No one knows how to build another Chartres Cathedral. As time takes its toll on brick and mortar, and vandals and arsonists destroy, the wonders of Christendom slip away. We Catholic lovers of tradition stand by helplessly sounding forth the lament: “Jerusalem remembers in the days of her affliction and bitterness all the precious things that were hers from days of old” (Lam 1:7). It would seem that the restoration of beauty in art and culture is a cause now entirely lost.

Christ Who knows all things, knows that those faithful who seek the restoration of beauty do so not as aesthetes or antiquarians but as the bride who went about the streets in the dark of the night seeking Him Whom her soul loved (Song 3:1-2). The Bridegroom does not hide away from the bride forever. Even in his Lamentations, Jeremiah states, “The Lord is good to those who wait for Him, to the soul that seeks Him” (Lam 3:25). Our tears are warranted, but we must now dry them and go about the business of tunneling through the barricade called Modernism that stands on the road to restoration. Truly, Christ has left a way for us; it just happens to be a very little one.

Countless souls have embraced the so-called Little Way of Saint Thérèse of Lisieux in the practice of moral virtue and advanced to sanctity as a result. The Saint describes her Little Way succinctly: “It is the little way of spiritual childhood, the way of trust and absolute self-surrender.”[1] But just as the moral realm contains abundant potential acts of love like low-hanging fruits ready for harvest, so the material realm contains opportunities for small victories of beauty. All too often, well-meaning Catholics give up on the material realm entirely and, while living virtuous lives of great spiritual beauty, they allow material ugliness to pervade their homes, their attire, and their churches. This apathy towards the preservation and promotion of beauty in the material realm is against the will of God Who specifically placed man as steward of material Creation. Perhaps we can’t embroider vestments like the nuns of the Visitation or compose Masses like the monks who produced the Kyriale, but we can lovingly care for altar linens and do our best to learn the art of Gregorian chant. Likewise, we can’t build a Gothic cathedral, but we can at least make our homes places of beauty. In the quest for restoration, we must become spiritual children humbly content with the small works of children, never too tired to cheerfully do our best and never dreaming of giving up the fight.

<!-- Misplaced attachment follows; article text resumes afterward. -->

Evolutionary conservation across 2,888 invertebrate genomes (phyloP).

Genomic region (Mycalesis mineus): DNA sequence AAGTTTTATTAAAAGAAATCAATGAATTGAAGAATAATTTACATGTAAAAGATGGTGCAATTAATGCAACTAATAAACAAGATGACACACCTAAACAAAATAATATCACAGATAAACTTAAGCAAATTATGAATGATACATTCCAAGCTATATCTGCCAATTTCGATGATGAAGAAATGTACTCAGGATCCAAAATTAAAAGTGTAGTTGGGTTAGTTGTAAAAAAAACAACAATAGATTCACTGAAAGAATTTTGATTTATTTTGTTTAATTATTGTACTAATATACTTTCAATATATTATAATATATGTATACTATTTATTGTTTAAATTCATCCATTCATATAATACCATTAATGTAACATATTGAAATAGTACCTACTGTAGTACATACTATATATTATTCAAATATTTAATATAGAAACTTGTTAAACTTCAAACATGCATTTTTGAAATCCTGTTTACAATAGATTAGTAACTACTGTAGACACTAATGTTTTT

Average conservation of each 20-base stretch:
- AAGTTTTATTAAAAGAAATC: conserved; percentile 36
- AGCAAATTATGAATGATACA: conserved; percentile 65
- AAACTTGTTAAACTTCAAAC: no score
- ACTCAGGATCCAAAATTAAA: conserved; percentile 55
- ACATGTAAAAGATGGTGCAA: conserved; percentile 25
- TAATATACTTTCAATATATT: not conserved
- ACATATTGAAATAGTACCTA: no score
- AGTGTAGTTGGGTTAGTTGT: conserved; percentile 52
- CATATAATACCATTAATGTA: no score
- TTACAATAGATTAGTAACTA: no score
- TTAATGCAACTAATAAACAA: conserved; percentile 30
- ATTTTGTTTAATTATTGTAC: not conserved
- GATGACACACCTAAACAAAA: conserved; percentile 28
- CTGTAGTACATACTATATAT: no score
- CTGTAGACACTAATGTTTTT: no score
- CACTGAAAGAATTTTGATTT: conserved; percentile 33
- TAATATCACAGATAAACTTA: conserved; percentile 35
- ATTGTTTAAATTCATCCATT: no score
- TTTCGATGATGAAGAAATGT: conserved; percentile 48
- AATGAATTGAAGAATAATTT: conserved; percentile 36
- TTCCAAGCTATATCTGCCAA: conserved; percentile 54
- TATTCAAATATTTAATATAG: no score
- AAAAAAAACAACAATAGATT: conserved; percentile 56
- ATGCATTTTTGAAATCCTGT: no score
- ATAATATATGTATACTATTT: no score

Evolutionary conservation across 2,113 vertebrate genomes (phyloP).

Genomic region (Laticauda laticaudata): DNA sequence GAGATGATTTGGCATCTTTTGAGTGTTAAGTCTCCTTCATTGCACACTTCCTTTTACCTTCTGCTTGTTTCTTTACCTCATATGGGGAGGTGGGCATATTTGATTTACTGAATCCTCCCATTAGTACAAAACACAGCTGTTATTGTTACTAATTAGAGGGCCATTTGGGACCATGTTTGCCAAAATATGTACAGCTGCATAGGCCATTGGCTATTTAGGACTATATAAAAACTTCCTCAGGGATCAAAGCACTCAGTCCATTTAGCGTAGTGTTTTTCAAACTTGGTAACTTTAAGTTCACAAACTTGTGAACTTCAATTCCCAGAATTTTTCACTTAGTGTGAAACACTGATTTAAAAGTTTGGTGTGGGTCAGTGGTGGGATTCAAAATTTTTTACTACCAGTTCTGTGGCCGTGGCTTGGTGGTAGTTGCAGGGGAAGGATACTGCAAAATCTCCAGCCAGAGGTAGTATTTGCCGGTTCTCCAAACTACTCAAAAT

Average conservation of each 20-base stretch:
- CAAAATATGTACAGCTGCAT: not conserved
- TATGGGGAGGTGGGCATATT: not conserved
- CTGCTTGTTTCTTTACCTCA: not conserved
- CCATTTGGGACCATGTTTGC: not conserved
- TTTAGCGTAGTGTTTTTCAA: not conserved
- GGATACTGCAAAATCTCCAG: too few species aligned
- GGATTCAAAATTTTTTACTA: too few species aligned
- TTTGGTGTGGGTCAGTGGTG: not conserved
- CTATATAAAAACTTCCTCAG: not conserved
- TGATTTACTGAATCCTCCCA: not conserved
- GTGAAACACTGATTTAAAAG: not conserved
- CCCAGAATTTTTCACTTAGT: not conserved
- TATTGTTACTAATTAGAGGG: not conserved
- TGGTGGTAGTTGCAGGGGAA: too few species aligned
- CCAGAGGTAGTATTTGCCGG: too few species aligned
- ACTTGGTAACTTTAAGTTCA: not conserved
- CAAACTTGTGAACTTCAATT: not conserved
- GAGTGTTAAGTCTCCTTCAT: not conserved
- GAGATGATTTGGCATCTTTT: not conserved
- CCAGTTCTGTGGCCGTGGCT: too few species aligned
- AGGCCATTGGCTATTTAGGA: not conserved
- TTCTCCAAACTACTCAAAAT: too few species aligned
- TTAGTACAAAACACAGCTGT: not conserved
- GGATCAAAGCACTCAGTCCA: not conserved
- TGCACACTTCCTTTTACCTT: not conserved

Praise the Lord

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